ARTICLE ORIGINALLY POSTED ON OCTOBER 10, 2016
Bruce Nauman was one of the most prominent, influential, and versatile American artists to emerge in the 1960s relatively to neon art.
Although his work is not easily defined by its materials, styles, or themes, the sculpture is central to it, and it is characteristic of Post-Minimalism in the way it blends ideas from Conceptualism, Minimalism, performance art, and video art. The revival of interest in Marcel Duchamp in the 1960s also clearly influenced Nauman in various ways, from encouraging his love of wordplay to infusing his work with a satirical and sometimes absurdist tone. Despite the impact of Dada, however, he has continued to view his artless as a playful or creative enterprise than as a serious research endeavor, one he likes to carry out in seclusion from the art world, one that is shaped by his interests in ethics and politics.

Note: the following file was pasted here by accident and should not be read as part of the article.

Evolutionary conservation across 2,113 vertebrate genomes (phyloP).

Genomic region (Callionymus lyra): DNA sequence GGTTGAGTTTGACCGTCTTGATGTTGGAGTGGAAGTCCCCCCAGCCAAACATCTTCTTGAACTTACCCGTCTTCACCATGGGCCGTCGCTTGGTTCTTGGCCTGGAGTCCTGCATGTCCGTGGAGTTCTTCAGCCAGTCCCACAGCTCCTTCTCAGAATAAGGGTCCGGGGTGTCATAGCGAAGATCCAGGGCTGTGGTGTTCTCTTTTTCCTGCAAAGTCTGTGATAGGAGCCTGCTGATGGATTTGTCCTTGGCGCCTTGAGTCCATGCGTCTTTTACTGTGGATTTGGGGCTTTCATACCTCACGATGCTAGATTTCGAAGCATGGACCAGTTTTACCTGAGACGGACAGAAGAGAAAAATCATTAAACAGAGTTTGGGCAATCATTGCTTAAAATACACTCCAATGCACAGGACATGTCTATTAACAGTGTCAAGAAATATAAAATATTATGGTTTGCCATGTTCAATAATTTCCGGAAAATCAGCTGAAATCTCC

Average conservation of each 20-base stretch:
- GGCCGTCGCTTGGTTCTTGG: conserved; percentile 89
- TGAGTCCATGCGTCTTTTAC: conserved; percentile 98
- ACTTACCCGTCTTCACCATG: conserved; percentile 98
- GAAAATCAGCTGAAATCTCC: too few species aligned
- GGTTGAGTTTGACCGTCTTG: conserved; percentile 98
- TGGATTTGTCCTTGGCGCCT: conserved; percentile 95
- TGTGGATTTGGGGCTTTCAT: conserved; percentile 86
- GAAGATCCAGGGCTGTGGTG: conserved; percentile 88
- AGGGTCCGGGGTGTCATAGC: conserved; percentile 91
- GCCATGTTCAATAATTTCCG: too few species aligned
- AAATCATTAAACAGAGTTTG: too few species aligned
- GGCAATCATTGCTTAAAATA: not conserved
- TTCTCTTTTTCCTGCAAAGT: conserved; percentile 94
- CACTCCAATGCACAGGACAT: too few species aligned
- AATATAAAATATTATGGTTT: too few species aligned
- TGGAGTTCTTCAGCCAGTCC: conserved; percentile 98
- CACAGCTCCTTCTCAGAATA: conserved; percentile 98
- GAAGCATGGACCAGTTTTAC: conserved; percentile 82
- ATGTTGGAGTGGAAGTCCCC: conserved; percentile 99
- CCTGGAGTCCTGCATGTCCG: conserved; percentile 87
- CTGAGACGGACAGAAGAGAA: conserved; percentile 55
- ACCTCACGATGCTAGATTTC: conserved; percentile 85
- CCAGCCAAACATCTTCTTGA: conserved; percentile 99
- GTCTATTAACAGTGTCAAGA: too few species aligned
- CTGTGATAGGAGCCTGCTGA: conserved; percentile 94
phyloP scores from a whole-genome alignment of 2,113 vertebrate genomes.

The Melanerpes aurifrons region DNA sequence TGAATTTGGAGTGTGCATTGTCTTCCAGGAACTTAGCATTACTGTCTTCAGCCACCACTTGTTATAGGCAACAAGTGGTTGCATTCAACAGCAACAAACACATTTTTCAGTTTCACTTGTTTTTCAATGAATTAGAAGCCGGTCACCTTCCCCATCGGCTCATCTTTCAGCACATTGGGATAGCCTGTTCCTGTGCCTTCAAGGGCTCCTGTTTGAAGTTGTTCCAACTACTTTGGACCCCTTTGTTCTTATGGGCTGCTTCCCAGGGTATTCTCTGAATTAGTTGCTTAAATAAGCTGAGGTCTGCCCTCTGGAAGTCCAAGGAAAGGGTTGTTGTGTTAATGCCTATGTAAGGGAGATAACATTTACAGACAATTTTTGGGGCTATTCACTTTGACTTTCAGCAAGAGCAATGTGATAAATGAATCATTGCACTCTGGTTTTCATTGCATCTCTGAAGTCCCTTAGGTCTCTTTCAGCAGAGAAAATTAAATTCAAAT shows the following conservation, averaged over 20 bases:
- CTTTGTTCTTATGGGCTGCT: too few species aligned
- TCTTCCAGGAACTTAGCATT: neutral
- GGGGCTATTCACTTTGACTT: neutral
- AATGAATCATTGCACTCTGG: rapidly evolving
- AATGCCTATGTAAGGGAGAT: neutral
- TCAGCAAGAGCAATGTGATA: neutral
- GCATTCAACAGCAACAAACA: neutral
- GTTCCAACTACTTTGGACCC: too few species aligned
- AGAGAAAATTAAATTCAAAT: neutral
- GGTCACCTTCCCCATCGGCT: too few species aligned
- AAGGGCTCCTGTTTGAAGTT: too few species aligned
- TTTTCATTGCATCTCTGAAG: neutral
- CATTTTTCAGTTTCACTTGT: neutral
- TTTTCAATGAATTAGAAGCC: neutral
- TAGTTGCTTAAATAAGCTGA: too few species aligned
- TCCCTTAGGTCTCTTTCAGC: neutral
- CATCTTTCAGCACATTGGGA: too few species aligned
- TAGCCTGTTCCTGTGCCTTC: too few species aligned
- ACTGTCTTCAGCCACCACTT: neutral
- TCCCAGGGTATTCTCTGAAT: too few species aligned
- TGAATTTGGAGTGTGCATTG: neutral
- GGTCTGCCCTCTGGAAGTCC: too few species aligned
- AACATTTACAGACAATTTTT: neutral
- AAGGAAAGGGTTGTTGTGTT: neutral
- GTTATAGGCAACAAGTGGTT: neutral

Born in Fort Wayne, Indiana. Studied at the University of Wisconsin at Madison 1960-4 (first mathematics, then art), and at the University of California at Davis 1965-6. Stopped painting in 1965 and began to make objects, performance pieces and films. First one-man exhibition, of fibreglass sculptures.
Since the mid-1960s, the artist has created an open-ended body of work that includes sculptures, films, holograms, interactive environments, neon wall reliefs, photographs, prints, sculptures, videotapes, and performance. His Conceptual work stresses meaning over aesthetics; it often uses irony and wordplay to raise issues about existence and alienation, and increasingly it provokes the viewer’s participation and dismay.